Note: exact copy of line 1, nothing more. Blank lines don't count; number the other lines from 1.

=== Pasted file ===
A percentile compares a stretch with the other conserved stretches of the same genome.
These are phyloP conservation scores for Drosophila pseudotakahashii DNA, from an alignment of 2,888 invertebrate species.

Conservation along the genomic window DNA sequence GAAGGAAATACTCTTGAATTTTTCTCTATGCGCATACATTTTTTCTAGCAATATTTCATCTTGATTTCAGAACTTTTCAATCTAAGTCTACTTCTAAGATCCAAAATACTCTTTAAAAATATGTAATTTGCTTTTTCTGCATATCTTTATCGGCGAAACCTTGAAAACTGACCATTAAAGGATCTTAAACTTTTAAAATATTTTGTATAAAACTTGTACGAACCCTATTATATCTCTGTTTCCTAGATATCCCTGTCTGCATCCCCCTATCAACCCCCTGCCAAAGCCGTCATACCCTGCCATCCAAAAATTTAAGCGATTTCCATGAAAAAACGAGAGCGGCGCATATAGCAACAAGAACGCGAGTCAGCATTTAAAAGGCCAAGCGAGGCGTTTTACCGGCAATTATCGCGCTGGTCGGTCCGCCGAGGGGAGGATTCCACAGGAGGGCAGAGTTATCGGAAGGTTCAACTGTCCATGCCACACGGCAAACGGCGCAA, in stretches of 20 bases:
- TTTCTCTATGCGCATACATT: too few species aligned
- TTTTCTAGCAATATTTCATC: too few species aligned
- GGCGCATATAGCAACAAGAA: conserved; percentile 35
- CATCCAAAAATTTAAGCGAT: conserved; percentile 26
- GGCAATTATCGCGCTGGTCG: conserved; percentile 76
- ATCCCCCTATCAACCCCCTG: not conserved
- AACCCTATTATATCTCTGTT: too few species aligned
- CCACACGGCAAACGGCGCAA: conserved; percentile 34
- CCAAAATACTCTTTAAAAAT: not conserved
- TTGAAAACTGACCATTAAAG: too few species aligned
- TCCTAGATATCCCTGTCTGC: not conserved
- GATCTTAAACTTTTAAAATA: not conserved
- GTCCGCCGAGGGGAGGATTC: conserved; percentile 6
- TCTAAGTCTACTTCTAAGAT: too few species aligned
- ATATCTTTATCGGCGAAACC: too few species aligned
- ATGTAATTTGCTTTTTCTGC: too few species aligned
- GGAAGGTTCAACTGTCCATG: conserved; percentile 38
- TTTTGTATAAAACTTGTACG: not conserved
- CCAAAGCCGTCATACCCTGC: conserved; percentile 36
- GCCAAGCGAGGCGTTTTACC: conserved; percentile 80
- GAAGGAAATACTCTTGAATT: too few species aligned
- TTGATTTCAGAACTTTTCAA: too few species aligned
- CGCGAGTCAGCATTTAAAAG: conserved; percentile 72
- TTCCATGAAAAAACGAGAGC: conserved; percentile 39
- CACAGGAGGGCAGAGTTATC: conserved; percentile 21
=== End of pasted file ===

A percentile compares a stretch with the other conserved stretches of the same genome.